Anyone know the technical reason why they are not allowed? (To me, it seems a pretty innocuous thing... similar in principle to inverse-functional object properties.)
Hm, my original guess has been that there must be some undecidability results (as often, when some obvious feature is not included in OWL DL). But today I checked through the different OWL 2 specification documents, and also through the old OWL 1 documents, and even skimmed through my copy of the Description Logics Handbook (published pre-OWL 1), and was unsuccessful to find any explicit rational given. :-(
Keys (aka, inverse functional datatype properties) are clearly of vital importance to many applications. Key reasoning in general in the context of OWL can be unfeasibly difficult (given what we currently know and anticpate). However, general inverse functional properties are almost always overkill. Instead of tackling the general problem, we propose a restricted version which meets important use cases. We aim for robust implementations quickly, so are willing to forgo feasible features that unduely complicate the implementation (as far as we can currently tell). As our implementation knowledge advances, we can update the spec to cover more features.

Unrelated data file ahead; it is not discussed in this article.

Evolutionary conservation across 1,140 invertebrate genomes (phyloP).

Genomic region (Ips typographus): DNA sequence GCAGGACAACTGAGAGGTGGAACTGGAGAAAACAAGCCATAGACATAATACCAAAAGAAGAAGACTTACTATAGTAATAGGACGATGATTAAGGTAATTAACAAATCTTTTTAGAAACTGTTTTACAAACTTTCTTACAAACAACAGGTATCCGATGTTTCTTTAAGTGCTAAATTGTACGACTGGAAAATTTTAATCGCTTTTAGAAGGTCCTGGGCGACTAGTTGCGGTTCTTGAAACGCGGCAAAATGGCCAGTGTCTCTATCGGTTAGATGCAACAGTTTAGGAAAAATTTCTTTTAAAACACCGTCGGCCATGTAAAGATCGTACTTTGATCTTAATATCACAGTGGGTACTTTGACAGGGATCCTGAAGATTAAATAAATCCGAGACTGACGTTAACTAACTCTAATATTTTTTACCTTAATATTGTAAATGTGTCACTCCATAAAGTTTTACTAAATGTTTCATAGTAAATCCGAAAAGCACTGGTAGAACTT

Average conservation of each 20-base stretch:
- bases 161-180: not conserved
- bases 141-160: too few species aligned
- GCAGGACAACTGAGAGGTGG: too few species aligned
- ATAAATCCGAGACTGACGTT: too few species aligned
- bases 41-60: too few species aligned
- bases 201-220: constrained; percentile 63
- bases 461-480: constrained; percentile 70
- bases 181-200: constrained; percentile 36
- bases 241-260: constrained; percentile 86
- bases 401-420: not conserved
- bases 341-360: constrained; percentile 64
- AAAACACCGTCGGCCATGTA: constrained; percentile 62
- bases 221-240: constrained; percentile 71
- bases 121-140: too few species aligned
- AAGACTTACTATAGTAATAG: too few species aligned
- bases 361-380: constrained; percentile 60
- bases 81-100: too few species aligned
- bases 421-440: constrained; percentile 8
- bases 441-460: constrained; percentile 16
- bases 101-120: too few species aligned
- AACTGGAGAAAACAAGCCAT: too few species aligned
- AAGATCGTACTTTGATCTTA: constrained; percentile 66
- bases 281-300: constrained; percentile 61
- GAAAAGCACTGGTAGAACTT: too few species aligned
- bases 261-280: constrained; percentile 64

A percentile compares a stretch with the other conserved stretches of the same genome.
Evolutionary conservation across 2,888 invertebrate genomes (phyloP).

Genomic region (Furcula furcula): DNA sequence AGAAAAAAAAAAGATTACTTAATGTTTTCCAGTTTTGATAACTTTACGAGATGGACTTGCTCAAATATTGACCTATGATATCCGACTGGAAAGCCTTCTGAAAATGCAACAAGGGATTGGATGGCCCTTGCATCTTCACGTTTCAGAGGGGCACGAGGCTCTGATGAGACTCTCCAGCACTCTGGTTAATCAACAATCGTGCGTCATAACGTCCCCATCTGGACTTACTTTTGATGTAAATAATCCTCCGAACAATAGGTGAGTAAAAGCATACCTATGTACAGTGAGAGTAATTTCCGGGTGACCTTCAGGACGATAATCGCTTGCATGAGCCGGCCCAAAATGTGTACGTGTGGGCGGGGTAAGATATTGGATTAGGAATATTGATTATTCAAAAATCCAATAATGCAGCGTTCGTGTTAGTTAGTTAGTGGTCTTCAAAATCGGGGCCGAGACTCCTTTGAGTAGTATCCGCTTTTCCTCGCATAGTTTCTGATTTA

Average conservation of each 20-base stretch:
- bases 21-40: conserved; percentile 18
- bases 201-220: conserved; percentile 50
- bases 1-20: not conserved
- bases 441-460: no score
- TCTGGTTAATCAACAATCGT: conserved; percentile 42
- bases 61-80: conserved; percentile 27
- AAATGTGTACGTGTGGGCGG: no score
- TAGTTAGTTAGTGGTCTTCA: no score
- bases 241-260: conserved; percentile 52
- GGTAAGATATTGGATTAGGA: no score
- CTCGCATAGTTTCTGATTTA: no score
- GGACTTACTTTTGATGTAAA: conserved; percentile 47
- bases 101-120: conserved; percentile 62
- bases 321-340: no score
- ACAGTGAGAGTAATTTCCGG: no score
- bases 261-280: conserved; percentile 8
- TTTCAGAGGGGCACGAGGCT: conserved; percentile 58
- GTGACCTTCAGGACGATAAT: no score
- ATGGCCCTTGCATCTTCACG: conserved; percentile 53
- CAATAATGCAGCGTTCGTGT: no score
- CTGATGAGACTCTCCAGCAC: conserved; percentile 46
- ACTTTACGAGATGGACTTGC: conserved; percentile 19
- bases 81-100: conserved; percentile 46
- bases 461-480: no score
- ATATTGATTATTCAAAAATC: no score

So, again no mentioning of hard theoretic facts, but only that inverse-functional data properties IFDPs are "unfeasibly difficult (given what we currently know and anticpate)". Maybe it is that the DL research community has not yet found a good method to implement complete and efficient decision procedures for expressive DLs with IFDPs, but I can't tell for sure.
I suggest you (Signified) to ask this question on the OWL-DEV mailing list, since chances are bigger there to find some experts giving you a satisfying answer.